Wednesday, Sept. 27, 2023|
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WASHINGTON — Democratic and Republican senators were at odds Thursday over how to keep firearms from dangerous people as bargainers struggled to finalize details of a gun violence compromise in time for their self-imposed deadline of holding votes in Congress next week.
Lawmakers said they remained divided over how to define abusive dating partners who would be legally barred from purchasing firearms. Disagreements were also unresolved over proposals to send money to states that have “red flag” laws that let authorities temporarily confiscate guns from people deemed dangerous by courts, and to other states for their own violence prevention programs.
The election-year talks have seemed headed toward agreement, with both parties fearing punishment by voters if Congress doesn’t react to the carnage of last month’s mass shootings. A total of 31 people were slain at a grocery store in Buffalo, New York, and an elementary school in Uvalde, Texas. An outline of a deal has been endorsed by President Joe Biden, Senate Majority Leader Chuck Schumer, D-N.Y., Senate Minority Leader Mitch McConnell, R-Ky., and House Speaker Nancy Pelosi, D-Calif.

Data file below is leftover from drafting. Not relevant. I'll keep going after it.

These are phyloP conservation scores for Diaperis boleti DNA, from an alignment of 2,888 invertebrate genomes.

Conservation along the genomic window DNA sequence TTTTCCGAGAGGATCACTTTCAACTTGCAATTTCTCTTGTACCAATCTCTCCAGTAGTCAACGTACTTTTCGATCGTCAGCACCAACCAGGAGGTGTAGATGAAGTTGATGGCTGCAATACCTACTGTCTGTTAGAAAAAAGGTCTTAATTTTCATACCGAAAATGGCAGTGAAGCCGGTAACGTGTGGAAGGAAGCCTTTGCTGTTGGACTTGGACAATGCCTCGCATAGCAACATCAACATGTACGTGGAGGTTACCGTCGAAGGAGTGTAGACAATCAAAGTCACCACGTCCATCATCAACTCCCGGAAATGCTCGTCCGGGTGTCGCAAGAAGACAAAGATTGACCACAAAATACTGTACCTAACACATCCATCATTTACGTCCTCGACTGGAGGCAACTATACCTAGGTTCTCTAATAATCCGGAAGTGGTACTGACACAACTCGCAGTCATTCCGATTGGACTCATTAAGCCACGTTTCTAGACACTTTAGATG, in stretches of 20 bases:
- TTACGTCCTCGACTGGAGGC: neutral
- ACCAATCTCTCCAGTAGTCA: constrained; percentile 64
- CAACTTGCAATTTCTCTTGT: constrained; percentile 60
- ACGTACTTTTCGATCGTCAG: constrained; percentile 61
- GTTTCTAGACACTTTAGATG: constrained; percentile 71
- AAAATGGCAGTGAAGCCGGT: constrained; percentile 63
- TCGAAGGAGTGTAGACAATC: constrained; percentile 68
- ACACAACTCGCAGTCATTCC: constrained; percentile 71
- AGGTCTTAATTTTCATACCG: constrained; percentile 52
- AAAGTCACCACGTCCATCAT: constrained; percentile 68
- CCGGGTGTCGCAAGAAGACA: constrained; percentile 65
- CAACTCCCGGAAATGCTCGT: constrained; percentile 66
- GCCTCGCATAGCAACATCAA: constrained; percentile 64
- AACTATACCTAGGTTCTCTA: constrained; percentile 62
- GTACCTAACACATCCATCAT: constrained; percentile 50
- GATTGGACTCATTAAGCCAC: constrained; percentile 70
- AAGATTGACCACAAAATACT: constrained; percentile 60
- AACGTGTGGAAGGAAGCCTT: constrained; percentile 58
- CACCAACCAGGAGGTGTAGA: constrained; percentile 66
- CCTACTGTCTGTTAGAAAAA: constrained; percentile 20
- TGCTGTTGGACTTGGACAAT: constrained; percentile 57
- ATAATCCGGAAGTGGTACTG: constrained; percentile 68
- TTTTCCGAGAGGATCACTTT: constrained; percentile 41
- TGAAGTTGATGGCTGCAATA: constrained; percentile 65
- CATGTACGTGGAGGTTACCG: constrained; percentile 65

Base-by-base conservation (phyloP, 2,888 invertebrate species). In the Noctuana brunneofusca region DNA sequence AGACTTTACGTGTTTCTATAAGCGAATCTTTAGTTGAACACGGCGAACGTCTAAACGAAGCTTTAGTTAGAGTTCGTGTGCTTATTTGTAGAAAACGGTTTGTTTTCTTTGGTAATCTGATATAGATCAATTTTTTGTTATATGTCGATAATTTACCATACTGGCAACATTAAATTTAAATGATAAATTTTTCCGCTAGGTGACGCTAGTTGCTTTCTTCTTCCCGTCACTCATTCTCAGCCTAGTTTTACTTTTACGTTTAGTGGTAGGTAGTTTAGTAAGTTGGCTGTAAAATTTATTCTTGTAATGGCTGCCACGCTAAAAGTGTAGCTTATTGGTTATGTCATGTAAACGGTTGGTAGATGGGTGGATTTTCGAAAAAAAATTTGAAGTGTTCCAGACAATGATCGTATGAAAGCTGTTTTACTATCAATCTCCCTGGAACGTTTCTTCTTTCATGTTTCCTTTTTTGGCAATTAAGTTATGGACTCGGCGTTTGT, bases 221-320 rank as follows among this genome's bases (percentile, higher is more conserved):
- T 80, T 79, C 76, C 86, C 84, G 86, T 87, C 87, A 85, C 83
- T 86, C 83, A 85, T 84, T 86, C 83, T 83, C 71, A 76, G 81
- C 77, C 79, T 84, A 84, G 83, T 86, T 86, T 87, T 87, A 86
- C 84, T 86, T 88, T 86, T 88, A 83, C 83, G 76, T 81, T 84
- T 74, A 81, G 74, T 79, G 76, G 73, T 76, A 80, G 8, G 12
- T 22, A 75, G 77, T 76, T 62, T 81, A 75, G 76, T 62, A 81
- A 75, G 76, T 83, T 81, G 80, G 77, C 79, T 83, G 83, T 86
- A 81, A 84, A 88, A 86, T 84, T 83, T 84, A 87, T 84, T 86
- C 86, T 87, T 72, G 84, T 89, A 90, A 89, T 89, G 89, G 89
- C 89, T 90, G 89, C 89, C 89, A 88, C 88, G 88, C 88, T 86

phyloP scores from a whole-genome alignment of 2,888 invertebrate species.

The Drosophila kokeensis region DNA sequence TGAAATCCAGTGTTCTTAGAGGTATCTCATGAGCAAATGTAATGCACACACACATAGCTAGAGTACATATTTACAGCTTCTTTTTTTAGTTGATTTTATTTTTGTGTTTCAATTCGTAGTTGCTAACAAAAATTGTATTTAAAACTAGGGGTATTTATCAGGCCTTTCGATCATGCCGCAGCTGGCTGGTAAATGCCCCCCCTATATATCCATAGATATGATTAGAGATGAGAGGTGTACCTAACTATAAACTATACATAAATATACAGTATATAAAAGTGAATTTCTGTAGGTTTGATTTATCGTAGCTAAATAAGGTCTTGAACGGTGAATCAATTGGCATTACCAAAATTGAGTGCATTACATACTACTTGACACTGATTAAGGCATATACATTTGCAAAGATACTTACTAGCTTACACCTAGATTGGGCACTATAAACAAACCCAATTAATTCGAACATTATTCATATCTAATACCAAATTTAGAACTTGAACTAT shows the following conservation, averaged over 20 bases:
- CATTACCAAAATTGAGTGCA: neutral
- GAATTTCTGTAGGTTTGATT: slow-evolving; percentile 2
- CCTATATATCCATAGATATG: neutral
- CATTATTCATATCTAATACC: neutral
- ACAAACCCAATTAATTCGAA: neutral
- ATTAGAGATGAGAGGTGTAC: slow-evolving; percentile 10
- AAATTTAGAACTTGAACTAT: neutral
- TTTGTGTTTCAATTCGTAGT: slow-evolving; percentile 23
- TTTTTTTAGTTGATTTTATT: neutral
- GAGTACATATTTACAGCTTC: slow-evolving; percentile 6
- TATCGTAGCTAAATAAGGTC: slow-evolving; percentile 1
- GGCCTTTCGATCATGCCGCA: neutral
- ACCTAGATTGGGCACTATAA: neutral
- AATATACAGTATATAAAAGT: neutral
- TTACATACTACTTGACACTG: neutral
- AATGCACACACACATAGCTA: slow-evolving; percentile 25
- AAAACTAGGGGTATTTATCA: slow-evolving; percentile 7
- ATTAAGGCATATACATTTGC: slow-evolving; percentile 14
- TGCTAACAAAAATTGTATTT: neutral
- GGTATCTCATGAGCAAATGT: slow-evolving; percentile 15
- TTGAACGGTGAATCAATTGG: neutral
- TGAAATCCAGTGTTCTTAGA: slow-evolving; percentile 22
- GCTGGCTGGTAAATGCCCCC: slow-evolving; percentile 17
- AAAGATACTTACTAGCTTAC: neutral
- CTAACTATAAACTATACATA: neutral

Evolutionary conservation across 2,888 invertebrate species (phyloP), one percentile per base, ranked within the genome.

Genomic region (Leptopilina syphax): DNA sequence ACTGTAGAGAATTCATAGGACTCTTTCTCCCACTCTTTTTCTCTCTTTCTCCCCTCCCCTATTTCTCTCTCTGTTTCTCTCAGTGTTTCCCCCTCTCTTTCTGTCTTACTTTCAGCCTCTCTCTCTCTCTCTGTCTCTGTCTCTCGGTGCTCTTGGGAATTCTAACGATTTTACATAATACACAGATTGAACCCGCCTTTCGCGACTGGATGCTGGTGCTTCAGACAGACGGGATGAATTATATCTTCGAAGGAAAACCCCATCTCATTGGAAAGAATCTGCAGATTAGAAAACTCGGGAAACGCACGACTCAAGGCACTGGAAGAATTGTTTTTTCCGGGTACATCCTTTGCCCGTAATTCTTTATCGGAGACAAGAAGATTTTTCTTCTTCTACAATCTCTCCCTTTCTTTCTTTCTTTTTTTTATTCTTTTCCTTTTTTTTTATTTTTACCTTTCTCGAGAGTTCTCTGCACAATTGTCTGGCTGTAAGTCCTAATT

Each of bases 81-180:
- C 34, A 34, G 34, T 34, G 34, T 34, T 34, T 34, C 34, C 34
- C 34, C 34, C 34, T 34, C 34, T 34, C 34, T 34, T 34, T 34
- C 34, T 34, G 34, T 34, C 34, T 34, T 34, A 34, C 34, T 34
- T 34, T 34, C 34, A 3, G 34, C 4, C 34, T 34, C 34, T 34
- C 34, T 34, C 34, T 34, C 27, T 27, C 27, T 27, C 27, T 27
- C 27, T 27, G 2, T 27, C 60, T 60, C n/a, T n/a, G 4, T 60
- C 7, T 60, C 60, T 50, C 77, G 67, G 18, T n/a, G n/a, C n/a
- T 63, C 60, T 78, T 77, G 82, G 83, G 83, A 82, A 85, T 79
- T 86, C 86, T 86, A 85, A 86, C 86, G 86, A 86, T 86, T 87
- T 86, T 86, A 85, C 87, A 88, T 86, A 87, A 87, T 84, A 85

Sen. John Cornyn of Texas, a lead GOP bargainer, seemed visibly unhappy as he left Thursday’s closed-door session after nearly two hours, saying he was flying home.
“This is the hardest part because at some point, you just got to make a decision. And when people don’t want to make a decision, you can’t accomplish the result. And that’s kind of where we are right now,” Cornyn said.
“I’m not frustrated, I’m done,” he added, though he said he was open to continued discussions.
Lawmakers have said a deal must be completed and written into legislative language by week’s end if Congress is to vote by next week. It begins a July 4 recess after that. Leaders want votes by then because Washington has a long record of talking about reacting to mass shootings, only to see lawmakers’ and voters’ interest fade quickly over time.
Other bargainers seemed more optimistic, saying much of the overall package has been agreed to and aides were drafting bill language.
“A deal like this is difficult,” Sen. Chris Murphy, D-Conn., said when the meeting ended. “It comes with a lot of emotions, it comes with political risk to both sides. But we’re close enough that we should be able to get there.”
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